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Boosting productivity and sustainability while maintaining quality and safety is essential to feeding an increasing population with a variety of diets. A new era of digital revolution in manufacturing is primed to meet these challenges, with more flexible batch systems giving way to high-volume continuous process systems. The higher-speed and -capacity lines adopting continuous systems are expected to enable personalization, product variety, and further reduced lot sizes without compromising productivity, environmental sustainability, or fast time to market.
In addition, the U.S. Food and Drug Administration’s (FDA) process analytical technology (PAT) framework, originally designed for pharmaceutical processing, is now being proposed for the food processing quality by design (QbD) concept. The QbD model entails integrating production quality into the process design rather than the post-production quality assessment assessment (van den Berg et al. 2013). This will be a key concept to integrate into current digitalization momentum to monitor and control processes in real time, ensuring product quality and safety standards, improving operator safety, and reducing human errors.
Such a high level of control will be possible only with advanced automation leading to flexible, networked, self-organizing, and user-friendly systems. While traditional embedded systems—combinations of hardware and software—perform specific tasks, such as controlling motors, temperatures, and line speeds and their automation to maximize performance and efficiency, a cyber-physical system (CPS) enables connection of physical assets through computation, communication, and networking infrastructures.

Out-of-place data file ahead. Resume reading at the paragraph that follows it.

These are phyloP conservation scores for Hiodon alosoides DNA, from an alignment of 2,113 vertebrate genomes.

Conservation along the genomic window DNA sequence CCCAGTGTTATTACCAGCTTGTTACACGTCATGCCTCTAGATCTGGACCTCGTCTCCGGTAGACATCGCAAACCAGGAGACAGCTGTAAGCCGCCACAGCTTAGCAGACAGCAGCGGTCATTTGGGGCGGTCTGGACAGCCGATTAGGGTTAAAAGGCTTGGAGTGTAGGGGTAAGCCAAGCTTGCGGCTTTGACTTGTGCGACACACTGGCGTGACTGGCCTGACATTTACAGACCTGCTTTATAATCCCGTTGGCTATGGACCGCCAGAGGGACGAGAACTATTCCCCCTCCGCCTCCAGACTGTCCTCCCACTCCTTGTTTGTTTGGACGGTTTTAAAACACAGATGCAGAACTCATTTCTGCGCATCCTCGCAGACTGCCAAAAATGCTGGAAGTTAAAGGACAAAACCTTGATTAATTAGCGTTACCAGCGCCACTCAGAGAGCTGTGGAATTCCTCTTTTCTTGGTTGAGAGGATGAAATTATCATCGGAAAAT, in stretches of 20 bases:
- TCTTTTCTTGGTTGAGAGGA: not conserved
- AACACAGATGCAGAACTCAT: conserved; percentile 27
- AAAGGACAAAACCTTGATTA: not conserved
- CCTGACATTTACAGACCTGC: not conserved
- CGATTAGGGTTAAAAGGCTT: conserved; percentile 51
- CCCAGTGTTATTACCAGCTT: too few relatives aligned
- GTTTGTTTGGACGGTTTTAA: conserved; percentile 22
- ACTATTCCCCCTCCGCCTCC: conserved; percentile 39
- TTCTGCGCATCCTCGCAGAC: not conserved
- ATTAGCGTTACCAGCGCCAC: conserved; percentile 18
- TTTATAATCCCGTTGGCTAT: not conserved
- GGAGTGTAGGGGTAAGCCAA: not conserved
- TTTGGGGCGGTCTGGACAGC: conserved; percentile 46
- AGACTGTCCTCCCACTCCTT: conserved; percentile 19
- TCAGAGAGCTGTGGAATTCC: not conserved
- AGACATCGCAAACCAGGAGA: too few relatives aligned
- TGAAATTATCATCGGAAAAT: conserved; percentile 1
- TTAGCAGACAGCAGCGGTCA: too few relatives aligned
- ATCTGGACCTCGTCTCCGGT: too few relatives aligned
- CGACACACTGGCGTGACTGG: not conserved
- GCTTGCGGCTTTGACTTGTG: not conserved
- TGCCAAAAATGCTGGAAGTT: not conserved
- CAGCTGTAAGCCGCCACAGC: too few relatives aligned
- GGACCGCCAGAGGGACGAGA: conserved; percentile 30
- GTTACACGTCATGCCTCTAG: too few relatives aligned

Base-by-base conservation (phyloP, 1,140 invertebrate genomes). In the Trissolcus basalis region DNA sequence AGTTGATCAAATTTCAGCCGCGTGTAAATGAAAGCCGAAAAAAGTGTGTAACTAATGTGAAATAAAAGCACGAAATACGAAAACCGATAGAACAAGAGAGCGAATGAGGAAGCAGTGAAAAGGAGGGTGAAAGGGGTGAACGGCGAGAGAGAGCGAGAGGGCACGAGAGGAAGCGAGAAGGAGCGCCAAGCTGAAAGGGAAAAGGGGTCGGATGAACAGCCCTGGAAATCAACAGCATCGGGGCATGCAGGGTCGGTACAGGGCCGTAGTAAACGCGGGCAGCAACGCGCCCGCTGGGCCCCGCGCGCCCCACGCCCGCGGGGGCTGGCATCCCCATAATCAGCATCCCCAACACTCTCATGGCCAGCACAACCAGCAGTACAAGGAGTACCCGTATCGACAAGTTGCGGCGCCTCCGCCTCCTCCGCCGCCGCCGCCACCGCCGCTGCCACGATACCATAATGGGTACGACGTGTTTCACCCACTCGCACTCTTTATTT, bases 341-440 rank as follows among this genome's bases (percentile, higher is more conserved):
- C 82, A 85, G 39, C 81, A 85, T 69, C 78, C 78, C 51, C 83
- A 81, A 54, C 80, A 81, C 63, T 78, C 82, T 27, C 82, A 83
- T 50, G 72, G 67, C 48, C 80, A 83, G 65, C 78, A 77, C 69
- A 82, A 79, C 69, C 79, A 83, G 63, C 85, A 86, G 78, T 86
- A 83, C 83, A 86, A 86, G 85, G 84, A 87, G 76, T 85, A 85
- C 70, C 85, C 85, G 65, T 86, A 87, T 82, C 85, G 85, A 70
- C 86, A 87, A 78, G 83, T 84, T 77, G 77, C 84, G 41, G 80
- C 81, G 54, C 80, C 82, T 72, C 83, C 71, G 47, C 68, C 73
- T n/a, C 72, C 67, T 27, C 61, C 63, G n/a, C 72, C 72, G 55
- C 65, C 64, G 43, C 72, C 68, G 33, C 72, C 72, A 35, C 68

CPS opens up new possibilities for food processing automation efforts: increased connectivity, joint functioning, interactive and smarter controls, and service-based models involving greater collaboration among humans and digitized assets. Witness the growing use of CPS already in smart agriculture, process control, distributed robotics, smart grid, disaster response, aerospace, and smart homes and cities (Jiang 2018). Coupled with current real-time communication infrastructures comprising the industrial internet of things (IIoT) infrastructures and automation, CPS will lead to the realization of smart factory models where communication and data sharing are enabled among machinery, supply chain, enterprise systems, and customers.